Title:
1830 Better Hash Functions Solution

Description:
1830 Better Hash Functions Solution

So, this is a pretty tough question. If you weren't able to

get it yourself, that's okay. What I'd encourage you to do is stop

in the middle of the explanation, once the part where you got

stuck on makes sense, and see if you can finish it yourself. So,

what we need to do is define a function, so we're going to

define a function hashstring, and it takes two inputs, the keyword and number

of buckets. And we're going to keep track of where we are in the

circle. We need to introduce a new variable to do that, and we

should start at position zero. So, we'll initialize that variable.

We'll use h to represent the hash, and we'll initialize that

to zero. Now, we want to go through the characters in

the key word. So, we'll have a for loop that goes

through each character in keyword. And for each character, we

want to add to the hash. So, we're going to add to

the hash, the value of that character. We could do the

modulo here, so we could, at this point, use modulo buckets.

We have to be careful to have the parentheses here. If we

just have the modulo buckets here, we wouldn't get the right result.

because it would do ord c modulo buckets, but what we really

need to do is modulo buckets, the sum that we get from h

and ord c. And then at the end, we're going to return the

hash value. We could, instead of doing the modulo each time here, we

could do the modulo just once at the end. That would be

computing a big number if we have a really big string, and then,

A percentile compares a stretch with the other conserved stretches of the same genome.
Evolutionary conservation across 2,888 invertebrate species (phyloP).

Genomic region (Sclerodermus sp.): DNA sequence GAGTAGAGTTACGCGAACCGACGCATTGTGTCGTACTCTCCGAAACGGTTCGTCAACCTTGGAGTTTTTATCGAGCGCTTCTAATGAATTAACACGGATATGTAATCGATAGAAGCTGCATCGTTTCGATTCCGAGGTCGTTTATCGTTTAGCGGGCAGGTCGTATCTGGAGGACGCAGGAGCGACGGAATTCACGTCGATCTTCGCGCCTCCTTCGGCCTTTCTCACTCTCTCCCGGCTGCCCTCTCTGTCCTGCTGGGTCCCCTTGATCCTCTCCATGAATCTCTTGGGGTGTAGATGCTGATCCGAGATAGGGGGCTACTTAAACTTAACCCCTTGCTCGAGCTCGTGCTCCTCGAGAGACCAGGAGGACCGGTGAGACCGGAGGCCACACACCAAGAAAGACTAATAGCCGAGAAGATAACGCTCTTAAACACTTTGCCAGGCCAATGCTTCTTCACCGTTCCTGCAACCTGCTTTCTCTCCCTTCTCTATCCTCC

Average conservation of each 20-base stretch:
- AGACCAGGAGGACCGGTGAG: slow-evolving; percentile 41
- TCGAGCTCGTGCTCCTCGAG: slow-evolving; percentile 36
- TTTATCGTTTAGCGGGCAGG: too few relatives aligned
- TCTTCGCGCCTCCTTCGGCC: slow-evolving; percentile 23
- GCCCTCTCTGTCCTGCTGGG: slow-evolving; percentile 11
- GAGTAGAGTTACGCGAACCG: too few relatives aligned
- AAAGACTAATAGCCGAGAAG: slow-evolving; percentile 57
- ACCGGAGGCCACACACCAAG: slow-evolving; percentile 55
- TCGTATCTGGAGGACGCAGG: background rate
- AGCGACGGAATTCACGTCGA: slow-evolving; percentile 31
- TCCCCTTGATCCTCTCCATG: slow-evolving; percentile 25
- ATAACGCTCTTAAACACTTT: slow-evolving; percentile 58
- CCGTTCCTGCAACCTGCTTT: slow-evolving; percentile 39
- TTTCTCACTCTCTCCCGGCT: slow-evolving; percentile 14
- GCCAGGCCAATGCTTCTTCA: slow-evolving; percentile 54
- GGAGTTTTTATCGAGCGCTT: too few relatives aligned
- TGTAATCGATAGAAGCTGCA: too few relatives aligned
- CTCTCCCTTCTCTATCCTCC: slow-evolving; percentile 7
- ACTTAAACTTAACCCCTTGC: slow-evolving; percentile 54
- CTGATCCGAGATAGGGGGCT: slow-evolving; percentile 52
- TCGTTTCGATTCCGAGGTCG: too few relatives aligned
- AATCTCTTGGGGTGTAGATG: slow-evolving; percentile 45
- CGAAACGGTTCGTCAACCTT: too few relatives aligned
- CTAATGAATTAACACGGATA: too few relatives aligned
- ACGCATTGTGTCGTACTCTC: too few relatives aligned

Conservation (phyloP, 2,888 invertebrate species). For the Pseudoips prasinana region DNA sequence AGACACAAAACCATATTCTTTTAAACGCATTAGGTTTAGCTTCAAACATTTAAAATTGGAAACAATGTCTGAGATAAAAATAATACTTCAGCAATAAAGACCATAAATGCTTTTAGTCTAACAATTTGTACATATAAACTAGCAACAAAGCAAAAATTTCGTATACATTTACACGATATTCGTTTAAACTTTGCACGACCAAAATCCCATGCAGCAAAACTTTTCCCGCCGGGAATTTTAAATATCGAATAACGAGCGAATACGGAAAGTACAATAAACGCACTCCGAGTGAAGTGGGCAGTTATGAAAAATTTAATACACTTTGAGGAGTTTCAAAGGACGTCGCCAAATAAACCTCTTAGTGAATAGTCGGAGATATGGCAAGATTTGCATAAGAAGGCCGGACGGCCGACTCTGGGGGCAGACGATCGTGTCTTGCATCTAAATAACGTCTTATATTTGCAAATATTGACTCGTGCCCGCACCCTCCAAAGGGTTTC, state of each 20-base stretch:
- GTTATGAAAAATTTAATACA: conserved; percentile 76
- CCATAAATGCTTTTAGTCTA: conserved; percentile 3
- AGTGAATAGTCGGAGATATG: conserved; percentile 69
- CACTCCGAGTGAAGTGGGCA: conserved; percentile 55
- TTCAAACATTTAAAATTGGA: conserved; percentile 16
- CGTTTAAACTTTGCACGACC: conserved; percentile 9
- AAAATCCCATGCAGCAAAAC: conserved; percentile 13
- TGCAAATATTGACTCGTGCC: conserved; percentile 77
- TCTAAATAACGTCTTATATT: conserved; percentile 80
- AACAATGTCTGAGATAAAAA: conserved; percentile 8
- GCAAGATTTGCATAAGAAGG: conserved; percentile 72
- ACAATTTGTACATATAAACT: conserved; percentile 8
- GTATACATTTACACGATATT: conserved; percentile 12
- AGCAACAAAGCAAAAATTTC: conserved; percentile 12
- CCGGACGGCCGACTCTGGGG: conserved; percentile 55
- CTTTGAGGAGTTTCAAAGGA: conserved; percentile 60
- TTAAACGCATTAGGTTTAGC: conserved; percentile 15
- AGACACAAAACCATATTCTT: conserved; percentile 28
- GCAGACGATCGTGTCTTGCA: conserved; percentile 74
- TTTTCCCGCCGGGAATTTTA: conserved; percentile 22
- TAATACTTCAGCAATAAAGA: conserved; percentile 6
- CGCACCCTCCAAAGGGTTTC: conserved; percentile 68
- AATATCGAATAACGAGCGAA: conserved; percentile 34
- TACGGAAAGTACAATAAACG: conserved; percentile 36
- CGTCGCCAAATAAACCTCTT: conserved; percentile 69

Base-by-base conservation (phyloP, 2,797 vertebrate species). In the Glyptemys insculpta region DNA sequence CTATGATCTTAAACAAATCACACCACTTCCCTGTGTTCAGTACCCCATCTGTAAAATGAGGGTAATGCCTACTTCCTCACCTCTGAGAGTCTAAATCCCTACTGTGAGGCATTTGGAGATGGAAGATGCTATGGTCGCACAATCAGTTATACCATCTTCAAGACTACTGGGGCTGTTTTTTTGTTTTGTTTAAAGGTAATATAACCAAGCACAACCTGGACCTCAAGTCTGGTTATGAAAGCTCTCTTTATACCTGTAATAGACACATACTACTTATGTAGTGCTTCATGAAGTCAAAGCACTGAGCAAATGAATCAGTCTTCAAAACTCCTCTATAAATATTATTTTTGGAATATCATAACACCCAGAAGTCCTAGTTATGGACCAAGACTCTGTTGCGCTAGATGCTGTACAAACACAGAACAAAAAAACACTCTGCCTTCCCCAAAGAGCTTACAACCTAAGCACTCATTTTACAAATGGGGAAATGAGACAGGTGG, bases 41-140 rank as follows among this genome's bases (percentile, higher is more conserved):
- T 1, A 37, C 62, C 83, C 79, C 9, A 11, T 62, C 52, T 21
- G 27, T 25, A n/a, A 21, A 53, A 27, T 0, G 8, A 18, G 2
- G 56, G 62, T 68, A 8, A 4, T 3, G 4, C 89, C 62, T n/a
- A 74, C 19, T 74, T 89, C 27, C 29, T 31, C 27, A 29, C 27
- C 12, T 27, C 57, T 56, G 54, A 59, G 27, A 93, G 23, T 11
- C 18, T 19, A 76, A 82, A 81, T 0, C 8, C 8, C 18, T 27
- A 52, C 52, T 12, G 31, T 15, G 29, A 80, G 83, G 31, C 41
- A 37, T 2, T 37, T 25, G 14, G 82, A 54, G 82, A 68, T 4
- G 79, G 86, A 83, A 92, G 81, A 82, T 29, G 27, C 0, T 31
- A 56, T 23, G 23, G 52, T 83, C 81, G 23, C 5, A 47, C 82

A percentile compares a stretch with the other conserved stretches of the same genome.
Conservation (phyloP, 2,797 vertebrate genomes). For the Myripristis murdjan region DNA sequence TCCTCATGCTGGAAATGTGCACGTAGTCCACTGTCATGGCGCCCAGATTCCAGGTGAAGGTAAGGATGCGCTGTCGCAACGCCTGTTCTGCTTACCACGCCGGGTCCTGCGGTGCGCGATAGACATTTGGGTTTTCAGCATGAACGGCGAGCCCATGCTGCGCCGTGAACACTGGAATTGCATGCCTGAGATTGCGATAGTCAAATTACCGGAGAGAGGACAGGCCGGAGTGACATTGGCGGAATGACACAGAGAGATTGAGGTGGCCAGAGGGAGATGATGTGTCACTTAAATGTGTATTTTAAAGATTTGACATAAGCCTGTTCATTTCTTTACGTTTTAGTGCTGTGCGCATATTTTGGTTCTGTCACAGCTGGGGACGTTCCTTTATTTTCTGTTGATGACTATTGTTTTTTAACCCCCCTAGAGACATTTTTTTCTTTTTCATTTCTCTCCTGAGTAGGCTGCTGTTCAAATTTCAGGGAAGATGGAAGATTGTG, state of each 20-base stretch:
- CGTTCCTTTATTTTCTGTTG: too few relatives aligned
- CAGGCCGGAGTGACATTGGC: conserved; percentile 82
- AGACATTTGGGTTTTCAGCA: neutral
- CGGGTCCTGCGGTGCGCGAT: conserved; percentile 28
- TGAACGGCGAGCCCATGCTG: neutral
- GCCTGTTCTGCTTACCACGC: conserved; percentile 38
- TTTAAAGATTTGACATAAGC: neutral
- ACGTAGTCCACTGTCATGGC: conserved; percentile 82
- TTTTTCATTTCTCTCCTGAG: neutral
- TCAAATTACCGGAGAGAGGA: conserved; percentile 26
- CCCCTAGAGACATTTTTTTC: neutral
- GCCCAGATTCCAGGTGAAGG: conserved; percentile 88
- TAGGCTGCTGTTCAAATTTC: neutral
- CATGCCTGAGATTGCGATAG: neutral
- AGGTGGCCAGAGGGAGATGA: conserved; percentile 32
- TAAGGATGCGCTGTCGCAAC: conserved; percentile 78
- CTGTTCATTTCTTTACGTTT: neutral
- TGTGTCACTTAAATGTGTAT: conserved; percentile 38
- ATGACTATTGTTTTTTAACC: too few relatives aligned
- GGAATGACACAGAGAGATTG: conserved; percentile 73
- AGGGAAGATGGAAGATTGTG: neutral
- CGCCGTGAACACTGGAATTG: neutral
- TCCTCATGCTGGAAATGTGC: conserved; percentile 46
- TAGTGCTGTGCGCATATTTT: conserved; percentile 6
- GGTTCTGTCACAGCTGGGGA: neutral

at the end, compute our modulo buckets. Either way should work.

This way's a little better, in the sense that if our

string is very long, we would have to compute a really,

really big number, which gets to be more expensive. And we

might even run out if it's a super long keyword. So,

it's better to do the modulo here. We get the same

result either way though. Let's try this in the Python interpreter.

So, here's the code that we wrote out on the sketchpad.

We have our variable, h, which is going to keep track

of the hash value. We're going to go through all the

characters in the keyword, adding each one into the hash

value, modulo the number of buckets. So let's try the examples.

So a, with 12 buckets, hashes the bucket one as

we expect, and if we look at b. And hash just

the bucket two, also as we expect. So, one other thing

we should try, if you remember, when we had the really

bad hash string function. One of the many problems it had

was it didn't work on all strings, in particular, did not

work on empty strings. Do you think our hash string function

here will work on the empty string? Try to guess what

the result should be before I run it. And then I

will run it. And you see the result is zero. So, no

error. And it makes sense that the result is zero. We

start with h is zero. When there are no characters in the

string, we don't go through this loop at all. So, h

is still zero when we return. And let's also try the longer

example. When we hash the string udacity with 12 buckets, we get

bucket 11. We should be able to increase the number of buckets.

So, let's increase the number of buckets. Let's suppose we had 1,000 buckets,

and we get bucket 755. This isn't enough to convince us that our hash string

function is distributing all strings well between

all buckets. But at least we're getting

a, a fairly large number that says we might be using all the buckets.